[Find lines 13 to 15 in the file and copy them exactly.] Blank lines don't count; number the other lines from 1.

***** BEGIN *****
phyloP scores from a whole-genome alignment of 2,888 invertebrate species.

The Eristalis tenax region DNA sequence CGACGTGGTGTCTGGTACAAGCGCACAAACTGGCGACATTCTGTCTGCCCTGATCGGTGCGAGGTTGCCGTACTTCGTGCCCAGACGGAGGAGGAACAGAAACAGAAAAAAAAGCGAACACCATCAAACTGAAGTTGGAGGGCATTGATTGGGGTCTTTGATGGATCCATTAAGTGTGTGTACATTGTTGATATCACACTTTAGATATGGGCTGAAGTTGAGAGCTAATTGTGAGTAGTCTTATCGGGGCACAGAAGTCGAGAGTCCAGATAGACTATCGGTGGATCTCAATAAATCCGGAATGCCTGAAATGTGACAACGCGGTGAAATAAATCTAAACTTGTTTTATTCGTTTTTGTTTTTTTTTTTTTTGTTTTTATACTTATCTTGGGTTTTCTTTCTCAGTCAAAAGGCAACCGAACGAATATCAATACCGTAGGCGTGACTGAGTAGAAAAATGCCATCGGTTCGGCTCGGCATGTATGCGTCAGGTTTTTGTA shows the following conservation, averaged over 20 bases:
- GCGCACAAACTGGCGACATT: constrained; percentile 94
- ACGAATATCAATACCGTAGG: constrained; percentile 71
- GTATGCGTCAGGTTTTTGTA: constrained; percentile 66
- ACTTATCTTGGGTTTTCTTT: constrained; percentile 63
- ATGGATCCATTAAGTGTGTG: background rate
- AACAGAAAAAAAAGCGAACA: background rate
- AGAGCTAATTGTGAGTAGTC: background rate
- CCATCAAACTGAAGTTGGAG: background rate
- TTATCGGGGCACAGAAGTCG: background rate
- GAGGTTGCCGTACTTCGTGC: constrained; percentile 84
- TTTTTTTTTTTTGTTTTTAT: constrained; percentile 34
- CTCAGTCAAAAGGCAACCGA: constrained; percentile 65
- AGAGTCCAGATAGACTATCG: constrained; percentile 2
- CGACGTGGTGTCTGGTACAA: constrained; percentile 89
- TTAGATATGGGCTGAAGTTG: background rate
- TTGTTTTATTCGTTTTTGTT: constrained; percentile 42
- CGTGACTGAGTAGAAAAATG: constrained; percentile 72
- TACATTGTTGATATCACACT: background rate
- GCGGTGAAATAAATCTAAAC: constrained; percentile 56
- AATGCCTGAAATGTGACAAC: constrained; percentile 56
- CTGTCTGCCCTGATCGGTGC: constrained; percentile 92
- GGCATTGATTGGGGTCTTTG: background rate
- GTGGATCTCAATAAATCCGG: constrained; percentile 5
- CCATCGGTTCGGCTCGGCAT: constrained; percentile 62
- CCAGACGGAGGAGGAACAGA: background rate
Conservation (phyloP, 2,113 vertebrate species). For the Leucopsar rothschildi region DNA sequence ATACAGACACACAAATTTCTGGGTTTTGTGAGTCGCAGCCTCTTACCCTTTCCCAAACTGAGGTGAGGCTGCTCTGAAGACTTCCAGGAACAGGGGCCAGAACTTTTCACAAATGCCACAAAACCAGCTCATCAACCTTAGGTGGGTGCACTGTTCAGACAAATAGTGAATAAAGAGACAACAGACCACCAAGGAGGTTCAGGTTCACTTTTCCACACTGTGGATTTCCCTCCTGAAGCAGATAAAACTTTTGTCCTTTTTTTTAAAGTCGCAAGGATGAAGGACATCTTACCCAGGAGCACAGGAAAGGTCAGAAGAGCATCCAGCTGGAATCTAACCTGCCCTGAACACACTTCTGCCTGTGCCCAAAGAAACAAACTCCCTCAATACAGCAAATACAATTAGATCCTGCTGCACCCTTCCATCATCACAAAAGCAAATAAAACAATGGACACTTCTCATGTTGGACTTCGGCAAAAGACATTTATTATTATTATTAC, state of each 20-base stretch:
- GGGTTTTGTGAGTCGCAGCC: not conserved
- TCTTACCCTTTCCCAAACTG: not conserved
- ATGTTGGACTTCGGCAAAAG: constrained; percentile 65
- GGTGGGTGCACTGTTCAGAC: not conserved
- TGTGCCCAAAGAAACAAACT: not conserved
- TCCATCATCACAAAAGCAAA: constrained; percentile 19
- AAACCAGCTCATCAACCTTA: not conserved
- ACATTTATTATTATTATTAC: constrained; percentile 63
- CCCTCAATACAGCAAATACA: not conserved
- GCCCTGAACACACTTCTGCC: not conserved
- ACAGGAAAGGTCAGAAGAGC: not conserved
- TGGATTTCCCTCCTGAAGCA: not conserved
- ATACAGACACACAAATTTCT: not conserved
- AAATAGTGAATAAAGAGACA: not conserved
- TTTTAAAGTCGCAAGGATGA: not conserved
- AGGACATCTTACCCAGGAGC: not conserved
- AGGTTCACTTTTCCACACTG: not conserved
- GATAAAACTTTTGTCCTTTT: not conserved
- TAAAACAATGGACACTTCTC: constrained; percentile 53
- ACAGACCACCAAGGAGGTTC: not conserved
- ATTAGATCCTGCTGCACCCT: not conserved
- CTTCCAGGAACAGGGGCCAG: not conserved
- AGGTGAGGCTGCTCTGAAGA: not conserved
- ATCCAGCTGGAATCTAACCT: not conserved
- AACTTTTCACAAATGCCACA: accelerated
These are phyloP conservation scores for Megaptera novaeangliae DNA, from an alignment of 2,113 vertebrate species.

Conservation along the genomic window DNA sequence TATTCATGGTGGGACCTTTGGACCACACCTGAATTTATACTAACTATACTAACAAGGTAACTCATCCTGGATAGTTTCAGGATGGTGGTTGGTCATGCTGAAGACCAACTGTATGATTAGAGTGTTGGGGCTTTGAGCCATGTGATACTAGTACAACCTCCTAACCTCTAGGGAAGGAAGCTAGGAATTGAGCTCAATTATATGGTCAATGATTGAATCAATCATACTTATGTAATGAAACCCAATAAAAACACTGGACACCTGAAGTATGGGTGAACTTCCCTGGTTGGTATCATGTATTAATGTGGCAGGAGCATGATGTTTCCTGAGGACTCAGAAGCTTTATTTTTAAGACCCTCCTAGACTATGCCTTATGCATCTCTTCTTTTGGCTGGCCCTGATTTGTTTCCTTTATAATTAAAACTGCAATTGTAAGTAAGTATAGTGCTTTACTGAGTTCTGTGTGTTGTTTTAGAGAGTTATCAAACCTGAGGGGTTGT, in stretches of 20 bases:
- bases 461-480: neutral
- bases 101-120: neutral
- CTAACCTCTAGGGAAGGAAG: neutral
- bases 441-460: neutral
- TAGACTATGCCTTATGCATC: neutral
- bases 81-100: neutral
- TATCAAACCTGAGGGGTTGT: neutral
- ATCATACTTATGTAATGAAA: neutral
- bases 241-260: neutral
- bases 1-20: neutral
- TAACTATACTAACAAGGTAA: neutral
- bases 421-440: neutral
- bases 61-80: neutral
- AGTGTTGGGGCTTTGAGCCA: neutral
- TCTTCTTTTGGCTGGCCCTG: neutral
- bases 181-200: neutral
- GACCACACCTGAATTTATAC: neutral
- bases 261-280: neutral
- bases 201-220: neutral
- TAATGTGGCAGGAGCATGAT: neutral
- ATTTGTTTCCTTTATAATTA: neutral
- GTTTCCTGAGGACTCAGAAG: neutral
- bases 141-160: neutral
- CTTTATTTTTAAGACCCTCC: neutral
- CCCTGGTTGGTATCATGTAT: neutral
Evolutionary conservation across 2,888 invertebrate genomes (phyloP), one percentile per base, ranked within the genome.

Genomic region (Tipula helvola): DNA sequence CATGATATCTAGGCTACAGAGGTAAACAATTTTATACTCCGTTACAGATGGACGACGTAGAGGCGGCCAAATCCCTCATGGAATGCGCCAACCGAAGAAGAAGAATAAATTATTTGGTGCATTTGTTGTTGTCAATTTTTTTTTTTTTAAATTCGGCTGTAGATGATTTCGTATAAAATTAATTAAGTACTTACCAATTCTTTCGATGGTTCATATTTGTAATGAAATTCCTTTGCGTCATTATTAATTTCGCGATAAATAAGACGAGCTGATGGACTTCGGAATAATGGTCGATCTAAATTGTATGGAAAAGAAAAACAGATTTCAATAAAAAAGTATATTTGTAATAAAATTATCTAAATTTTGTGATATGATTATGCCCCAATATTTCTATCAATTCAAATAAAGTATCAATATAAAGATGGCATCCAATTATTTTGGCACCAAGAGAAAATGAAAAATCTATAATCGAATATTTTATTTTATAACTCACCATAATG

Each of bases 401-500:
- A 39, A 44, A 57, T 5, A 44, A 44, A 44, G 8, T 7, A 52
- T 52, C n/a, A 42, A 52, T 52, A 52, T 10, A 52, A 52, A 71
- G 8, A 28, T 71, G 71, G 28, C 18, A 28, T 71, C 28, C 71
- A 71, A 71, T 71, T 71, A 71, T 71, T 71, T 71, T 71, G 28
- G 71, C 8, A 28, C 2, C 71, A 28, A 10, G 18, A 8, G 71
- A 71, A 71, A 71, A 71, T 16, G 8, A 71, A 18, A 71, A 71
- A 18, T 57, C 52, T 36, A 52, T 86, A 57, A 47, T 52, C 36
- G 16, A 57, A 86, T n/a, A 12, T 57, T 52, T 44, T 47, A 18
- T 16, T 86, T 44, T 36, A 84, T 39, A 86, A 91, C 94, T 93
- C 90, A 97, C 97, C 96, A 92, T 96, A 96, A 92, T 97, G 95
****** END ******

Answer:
- TTTTTTTTTTTTGTTTTTAT: constrained; percentile 34
- CTCAGTCAAAAGGCAACCGA: constrained; percentile 65
- AGAGTCCAGATAGACTATCG: constrained; percentile 2